Double V campaign

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The Double V campaign was a slogan and drive to promote the fight for democracy in oversea campaigns and at the home front in the United States for African Americans during World War II. The Double V refers to the "V for victory" sign prominently displayed by countries fighting "for victory over aggression, slavery, and tyranny," but adopts a second "V" to represent the double victory for African Americans fighting for freedom overseas and at home.[1] The campaign first appeared in the African-American newspaper Pittsburgh Courier on February 7, 1942. The slogan was prompted by a response to the letter, "Should I Sacrifice to Live 'Half American?'" written by 26-year-old reader James G. Thompson.[2] Pitched as "Democracy – Double Victory, At Home - Abroad", the campaign highlighted the risks black soldiers and civilians took while participating in America's struggle against the Axis powers while being denied their rights as full American citizens back home.[3]

Among African-Americans, the Double V campaign had a 91% approval rating and was supported by various organizations, such as North Carolina A&T State University and United Automobile Workers. Contributing factors to the campaign's success were the discrimination that black soldiers experienced in the military who drew connections between the United States' treatment of blacks to Nazi Germany's treatment of Jews, as well as wartime injustices such as the Port Chicago disaster and Agana race riot that underscored the necessity for victory at home. The campaign also played a role at home in encouraging defense industries to hire African-American employees who left the South in large numbers for the urban North and West Coast during the Second Great Migration to help the nation's war effort.[4]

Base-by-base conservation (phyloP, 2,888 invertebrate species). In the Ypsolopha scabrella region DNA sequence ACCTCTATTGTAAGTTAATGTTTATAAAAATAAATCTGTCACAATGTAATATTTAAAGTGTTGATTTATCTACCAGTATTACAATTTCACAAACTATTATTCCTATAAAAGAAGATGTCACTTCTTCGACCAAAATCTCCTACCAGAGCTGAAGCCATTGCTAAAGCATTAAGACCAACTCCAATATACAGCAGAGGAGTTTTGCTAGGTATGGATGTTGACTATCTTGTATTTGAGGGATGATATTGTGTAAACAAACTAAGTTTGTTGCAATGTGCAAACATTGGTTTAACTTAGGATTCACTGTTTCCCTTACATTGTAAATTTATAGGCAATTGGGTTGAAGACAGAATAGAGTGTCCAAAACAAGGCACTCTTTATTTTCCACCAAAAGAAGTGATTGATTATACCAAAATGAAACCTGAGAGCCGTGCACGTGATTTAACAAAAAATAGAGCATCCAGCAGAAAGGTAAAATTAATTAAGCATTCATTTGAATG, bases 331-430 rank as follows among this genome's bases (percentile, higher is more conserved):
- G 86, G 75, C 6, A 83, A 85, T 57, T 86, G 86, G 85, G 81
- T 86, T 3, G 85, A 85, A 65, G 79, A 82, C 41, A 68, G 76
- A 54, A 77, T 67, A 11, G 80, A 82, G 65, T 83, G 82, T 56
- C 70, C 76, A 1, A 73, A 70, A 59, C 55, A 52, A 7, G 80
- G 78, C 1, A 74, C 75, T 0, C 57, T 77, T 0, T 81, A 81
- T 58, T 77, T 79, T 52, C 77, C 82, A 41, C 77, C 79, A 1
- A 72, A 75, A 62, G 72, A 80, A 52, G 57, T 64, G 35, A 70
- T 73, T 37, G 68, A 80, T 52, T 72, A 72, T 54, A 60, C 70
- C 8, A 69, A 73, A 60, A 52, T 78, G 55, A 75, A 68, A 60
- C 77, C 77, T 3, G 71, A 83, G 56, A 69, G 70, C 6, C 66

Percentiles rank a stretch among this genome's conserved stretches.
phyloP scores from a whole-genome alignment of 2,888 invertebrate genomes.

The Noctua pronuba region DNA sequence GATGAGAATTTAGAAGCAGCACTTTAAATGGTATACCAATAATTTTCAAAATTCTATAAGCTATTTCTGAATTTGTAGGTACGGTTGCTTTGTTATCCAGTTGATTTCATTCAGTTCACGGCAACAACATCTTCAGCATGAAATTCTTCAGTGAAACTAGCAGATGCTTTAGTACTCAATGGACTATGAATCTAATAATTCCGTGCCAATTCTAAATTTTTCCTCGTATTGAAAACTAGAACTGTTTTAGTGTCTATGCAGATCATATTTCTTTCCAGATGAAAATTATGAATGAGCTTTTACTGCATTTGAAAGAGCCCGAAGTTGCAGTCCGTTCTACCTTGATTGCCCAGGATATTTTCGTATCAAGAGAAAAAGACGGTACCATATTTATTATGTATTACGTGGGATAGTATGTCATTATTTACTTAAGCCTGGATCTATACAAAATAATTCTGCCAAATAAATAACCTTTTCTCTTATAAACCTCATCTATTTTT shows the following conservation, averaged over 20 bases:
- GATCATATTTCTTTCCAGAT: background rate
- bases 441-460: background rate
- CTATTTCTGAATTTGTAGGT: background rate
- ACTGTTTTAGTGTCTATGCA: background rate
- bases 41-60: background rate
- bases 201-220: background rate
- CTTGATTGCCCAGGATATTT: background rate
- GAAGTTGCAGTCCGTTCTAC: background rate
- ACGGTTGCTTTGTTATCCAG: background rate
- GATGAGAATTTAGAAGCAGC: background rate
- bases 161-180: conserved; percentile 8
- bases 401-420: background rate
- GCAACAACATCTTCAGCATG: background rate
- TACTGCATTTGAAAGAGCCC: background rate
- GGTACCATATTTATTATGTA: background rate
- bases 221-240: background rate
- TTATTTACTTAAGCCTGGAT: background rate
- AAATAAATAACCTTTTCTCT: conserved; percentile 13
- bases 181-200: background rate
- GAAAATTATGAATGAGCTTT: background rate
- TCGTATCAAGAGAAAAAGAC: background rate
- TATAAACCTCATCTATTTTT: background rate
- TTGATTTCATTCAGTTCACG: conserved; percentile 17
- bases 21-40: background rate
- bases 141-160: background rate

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  1. ^ Wynn, Neil A. (2010). The African American Experience during World War II. Plymouth, United Kingdom: Rowman & Littlefield Publishers, Inc. p. 40. ISBN 978-1-4422-0016-6.
  2. ^ Washburn, Patrick S. (August 1981). The Pittsburgh Courier's Double V Campaign in 1942 (PDF). Annual Meeting of the Association for Education in Journalism. East Lansing, Michigan: Michigan State University.
  3. ^ James, Rawn, Jr. (2014). "The Double V". The Double V: How Wars, Protest, and Harry Truman Desegregated America's Military. Bloomsbury Publishing USA. pp. 137–143. ISBN 9781608196227.
  4. ^ James, Rawn, Jr. (2013). The Double V: How Wars, Protest, and Harry Truman Desegregated America’s Military. New York: Bloomsbury. ISBN 9781608196173.

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